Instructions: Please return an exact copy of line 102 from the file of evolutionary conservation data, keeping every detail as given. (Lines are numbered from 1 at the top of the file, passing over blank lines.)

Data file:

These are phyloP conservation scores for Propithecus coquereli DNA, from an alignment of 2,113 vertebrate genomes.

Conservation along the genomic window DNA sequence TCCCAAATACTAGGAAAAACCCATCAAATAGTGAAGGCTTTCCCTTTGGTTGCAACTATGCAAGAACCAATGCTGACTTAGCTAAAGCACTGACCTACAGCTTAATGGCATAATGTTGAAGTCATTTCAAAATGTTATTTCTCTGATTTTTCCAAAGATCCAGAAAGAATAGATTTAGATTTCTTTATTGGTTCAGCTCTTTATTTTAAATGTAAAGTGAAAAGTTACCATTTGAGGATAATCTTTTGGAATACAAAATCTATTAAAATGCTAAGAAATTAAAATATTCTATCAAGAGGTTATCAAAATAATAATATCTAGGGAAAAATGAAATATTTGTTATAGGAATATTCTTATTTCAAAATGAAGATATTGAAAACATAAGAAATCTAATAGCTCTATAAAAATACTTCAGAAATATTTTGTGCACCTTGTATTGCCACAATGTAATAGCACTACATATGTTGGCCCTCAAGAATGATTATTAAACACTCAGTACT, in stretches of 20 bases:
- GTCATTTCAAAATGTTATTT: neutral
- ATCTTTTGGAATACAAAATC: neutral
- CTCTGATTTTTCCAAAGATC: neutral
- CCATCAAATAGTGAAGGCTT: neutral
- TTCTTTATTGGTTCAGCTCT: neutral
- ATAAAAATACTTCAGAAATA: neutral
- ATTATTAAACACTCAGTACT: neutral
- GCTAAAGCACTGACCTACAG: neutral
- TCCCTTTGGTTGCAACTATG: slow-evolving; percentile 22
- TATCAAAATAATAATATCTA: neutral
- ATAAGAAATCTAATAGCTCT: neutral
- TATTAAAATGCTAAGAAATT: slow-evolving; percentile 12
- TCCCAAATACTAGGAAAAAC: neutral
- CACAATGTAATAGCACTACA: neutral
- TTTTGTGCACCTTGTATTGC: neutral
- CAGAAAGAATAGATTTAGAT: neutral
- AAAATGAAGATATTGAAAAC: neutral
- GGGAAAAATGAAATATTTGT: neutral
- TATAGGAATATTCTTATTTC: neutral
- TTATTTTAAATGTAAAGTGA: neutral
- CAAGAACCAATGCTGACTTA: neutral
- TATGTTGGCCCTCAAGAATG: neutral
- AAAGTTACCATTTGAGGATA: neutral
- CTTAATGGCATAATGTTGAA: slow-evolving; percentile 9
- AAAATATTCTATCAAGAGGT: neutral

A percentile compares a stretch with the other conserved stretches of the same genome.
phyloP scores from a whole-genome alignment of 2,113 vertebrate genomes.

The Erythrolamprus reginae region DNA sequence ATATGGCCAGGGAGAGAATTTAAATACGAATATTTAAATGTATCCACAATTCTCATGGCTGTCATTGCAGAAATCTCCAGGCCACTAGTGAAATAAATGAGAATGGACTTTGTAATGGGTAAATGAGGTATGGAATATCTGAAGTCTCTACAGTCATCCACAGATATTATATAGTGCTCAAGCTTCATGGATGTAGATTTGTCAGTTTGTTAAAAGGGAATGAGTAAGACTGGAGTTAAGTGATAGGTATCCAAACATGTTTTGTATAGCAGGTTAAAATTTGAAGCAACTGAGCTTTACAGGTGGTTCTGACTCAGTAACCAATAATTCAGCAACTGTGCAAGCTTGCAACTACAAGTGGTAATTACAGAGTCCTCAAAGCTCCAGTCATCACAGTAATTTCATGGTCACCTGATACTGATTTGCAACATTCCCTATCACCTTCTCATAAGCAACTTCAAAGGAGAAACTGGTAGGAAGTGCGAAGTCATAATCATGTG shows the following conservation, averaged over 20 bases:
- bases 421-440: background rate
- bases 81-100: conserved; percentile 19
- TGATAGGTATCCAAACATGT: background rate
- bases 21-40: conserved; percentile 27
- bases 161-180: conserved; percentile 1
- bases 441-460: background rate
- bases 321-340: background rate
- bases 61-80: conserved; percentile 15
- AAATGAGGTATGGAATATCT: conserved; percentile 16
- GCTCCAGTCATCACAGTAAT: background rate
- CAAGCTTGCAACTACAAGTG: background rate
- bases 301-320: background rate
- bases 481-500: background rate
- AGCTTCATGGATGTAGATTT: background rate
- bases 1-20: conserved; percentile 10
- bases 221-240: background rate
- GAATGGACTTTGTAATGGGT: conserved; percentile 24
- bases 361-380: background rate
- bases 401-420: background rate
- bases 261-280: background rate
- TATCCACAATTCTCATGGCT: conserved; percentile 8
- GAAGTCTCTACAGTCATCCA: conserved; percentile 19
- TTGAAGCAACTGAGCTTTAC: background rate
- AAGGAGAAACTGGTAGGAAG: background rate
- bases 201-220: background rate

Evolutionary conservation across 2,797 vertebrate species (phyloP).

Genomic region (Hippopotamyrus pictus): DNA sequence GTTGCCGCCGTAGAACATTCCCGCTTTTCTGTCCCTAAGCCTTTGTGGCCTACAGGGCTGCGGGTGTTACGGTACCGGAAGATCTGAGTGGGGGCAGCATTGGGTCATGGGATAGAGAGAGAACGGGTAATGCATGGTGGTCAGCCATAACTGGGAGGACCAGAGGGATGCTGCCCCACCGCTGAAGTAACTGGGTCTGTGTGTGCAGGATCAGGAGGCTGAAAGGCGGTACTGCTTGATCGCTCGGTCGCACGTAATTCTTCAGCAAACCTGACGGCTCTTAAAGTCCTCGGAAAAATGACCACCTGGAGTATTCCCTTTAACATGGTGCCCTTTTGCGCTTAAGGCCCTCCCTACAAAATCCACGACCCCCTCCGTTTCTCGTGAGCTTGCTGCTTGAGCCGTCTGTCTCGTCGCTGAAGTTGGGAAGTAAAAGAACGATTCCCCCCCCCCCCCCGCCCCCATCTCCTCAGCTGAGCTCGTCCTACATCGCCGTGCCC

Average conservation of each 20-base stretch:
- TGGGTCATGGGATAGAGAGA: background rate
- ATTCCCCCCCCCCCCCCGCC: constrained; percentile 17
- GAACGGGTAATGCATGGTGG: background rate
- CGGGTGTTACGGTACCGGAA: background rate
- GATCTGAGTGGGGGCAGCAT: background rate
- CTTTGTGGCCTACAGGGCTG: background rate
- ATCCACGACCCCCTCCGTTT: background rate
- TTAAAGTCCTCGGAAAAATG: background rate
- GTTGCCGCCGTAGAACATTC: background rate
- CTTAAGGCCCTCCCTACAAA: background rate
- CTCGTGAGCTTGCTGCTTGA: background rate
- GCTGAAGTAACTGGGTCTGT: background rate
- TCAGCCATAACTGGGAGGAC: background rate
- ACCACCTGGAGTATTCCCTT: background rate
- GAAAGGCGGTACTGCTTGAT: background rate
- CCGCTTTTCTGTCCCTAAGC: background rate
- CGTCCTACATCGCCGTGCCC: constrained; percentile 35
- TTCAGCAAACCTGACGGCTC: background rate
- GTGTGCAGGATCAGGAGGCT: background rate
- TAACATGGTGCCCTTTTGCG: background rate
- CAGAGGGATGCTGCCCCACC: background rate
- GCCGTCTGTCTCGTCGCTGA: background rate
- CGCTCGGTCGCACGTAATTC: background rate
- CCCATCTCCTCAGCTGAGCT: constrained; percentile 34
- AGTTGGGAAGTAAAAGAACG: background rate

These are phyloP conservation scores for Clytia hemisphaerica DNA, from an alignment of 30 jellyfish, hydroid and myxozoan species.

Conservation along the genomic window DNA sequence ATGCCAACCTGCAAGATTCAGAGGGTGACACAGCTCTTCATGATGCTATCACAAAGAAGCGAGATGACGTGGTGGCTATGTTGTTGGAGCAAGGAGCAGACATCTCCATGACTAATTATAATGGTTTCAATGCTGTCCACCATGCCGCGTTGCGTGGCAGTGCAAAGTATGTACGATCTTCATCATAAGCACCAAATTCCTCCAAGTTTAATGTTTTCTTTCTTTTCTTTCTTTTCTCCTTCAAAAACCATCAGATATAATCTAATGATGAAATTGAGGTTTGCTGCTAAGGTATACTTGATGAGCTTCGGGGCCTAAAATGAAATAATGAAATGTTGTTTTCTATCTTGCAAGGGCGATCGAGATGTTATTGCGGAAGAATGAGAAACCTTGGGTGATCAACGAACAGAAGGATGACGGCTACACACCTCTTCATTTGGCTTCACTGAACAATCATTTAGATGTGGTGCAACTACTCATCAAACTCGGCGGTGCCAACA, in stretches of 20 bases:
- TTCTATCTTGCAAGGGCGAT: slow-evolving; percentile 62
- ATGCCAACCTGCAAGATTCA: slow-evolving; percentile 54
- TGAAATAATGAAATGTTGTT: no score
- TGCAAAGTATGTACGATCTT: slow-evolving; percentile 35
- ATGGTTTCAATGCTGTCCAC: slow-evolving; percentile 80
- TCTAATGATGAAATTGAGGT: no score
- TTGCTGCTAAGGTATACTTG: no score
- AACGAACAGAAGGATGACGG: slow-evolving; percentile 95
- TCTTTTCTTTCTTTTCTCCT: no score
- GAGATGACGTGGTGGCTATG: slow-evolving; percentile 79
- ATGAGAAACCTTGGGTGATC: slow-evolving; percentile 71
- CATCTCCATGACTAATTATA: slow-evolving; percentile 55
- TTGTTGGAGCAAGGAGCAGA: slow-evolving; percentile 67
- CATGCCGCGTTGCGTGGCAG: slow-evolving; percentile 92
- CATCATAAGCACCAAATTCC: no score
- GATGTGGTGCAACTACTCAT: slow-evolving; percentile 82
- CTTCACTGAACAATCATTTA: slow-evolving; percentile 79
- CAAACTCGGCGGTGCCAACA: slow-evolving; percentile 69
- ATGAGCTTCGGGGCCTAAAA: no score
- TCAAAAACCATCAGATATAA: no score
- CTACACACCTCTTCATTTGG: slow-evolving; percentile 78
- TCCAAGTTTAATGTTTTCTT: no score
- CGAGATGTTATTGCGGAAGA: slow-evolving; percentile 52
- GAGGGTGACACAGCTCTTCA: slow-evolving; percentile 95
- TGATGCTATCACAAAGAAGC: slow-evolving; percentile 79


- CTTCACTGAACAATCATTTA: slow-evolving; percentile 79